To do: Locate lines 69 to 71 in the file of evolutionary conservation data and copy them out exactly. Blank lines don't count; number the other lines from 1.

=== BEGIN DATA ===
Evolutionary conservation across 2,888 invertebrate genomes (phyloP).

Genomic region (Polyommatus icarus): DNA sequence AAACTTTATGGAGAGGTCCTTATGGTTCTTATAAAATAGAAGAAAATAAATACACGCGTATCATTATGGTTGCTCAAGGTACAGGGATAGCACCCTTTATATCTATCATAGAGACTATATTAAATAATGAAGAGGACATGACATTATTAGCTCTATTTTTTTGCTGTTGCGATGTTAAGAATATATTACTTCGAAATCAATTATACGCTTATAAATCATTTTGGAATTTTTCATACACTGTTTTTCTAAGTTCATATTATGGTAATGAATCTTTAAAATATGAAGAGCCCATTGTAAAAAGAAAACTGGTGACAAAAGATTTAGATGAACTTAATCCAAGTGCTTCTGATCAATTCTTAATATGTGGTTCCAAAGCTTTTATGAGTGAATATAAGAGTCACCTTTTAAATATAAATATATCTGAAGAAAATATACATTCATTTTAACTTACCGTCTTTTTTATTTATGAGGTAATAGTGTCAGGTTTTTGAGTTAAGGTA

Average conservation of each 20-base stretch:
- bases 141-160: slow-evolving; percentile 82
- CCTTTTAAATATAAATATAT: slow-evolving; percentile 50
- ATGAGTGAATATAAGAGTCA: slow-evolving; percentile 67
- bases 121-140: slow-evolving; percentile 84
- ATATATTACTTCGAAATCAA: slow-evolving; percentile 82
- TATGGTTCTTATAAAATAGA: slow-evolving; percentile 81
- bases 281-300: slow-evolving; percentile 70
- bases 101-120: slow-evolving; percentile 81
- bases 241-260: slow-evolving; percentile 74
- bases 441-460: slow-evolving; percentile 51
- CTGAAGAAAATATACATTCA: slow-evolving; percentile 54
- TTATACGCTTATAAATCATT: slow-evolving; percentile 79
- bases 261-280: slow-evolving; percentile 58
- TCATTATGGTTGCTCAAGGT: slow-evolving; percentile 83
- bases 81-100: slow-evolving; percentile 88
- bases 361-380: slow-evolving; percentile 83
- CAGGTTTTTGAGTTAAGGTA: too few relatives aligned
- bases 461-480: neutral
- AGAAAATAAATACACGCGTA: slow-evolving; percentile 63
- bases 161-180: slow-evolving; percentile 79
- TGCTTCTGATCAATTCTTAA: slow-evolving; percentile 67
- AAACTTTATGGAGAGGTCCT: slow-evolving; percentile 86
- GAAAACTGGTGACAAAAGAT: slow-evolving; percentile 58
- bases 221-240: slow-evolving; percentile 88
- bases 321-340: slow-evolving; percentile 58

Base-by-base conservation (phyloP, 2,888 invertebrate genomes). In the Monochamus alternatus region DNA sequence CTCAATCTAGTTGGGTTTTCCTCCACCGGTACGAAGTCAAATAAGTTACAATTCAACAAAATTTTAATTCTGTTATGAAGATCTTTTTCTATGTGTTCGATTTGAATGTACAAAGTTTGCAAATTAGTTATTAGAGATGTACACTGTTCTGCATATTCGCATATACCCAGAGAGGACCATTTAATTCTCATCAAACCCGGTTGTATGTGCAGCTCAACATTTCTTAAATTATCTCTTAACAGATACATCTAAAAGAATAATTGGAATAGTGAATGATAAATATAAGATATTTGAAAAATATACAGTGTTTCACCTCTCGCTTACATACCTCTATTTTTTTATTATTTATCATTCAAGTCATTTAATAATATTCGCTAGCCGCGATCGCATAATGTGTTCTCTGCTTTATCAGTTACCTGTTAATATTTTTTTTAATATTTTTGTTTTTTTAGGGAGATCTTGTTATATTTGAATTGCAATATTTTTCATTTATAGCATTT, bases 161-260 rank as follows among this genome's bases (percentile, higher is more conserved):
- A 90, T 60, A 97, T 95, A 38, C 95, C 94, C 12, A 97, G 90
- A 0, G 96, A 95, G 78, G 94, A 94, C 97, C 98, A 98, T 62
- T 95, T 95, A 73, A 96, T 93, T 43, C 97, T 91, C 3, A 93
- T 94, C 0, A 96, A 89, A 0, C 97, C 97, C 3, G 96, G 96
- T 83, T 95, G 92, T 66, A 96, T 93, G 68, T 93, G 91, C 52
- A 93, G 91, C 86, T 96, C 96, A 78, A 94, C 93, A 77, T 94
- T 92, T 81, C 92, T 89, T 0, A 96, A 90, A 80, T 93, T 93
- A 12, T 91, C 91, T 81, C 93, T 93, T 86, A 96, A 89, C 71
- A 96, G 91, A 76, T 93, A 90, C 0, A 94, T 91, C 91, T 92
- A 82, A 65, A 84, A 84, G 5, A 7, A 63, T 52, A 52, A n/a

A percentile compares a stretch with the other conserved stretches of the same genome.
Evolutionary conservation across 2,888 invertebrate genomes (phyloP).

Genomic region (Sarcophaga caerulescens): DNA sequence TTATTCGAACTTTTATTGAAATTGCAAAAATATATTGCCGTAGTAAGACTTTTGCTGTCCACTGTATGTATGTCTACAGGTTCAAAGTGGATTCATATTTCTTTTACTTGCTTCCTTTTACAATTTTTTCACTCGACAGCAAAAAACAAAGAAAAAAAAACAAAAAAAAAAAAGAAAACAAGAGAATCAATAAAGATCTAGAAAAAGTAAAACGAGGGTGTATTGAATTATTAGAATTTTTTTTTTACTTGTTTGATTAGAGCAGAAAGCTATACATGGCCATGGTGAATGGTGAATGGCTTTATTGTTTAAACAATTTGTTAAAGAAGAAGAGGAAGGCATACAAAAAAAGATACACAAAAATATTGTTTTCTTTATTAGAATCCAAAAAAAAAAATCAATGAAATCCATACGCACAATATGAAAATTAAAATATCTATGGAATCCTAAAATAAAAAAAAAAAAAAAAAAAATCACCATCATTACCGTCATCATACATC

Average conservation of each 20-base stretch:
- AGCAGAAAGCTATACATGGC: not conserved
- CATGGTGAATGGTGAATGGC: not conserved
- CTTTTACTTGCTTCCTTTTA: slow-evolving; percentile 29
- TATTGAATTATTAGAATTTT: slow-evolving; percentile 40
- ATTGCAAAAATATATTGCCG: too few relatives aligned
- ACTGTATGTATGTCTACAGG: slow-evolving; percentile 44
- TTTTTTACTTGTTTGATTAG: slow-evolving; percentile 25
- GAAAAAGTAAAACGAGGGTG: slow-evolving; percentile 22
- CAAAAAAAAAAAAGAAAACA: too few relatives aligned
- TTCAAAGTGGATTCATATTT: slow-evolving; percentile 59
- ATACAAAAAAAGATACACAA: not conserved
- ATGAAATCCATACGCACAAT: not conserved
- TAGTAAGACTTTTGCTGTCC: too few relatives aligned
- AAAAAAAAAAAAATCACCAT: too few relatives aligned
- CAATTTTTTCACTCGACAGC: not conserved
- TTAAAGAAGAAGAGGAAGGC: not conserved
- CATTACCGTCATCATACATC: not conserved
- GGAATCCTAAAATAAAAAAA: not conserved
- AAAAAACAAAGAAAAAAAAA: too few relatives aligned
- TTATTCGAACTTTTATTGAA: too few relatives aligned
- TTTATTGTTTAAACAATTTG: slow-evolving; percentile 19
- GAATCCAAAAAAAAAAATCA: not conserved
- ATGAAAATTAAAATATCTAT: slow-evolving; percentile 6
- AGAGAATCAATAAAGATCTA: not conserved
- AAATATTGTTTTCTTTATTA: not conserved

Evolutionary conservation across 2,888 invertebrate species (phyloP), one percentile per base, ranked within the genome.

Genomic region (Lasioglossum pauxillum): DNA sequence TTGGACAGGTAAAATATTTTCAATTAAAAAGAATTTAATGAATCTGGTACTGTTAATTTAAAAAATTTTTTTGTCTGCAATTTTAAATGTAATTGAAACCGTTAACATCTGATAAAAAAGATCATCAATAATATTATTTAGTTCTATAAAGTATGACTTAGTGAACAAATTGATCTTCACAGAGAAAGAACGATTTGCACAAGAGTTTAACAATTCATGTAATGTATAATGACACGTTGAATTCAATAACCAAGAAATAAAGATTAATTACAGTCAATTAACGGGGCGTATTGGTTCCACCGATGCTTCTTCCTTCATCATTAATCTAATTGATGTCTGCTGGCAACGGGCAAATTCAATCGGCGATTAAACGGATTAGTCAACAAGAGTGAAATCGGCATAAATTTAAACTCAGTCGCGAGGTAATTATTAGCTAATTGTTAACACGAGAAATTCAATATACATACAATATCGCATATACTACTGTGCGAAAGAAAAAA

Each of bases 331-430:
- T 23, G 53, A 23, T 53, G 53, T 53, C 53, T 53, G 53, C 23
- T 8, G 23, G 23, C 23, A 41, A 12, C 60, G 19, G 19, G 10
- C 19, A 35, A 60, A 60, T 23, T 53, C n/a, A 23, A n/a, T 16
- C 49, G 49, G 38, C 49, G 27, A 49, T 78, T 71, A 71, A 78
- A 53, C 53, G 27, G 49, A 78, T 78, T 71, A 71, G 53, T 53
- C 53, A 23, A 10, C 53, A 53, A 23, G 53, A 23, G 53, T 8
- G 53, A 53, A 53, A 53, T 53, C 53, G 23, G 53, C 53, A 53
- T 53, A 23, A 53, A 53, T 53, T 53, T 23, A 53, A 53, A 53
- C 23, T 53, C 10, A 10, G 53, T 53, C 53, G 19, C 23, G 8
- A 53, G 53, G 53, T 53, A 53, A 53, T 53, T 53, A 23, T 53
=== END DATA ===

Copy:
Evolutionary conservation across 2,888 invertebrate species (phyloP), one percentile per base, ranked within the genome.

Genomic region (Lasioglossum pauxillum): DNA sequence TTGGACAGGTAAAATATTTTCAATTAAAAAGAATTTAATGAATCTGGTACTGTTAATTTAAAAAATTTTTTTGTCTGCAATTTTAAATGTAATTGAAACCGTTAACATCTGATAAAAAAGATCATCAATAATATTATTTAGTTCTATAAAGTATGACTTAGTGAACAAATTGATCTTCACAGAGAAAGAACGATTTGCACAAGAGTTTAACAATTCATGTAATGTATAATGACACGTTGAATTCAATAACCAAGAAATAAAGATTAATTACAGTCAATTAACGGGGCGTATTGGTTCCACCGATGCTTCTTCCTTCATCATTAATCTAATTGATGTCTGCTGGCAACGGGCAAATTCAATCGGCGATTAAACGGATTAGTCAACAAGAGTGAAATCGGCATAAATTTAAACTCAGTCGCGAGGTAATTATTAGCTAATTGTTAACACGAGAAATTCAATATACATACAATATCGCATATACTACTGTGCGAAAGAAAAAA

Each of bases 331-430: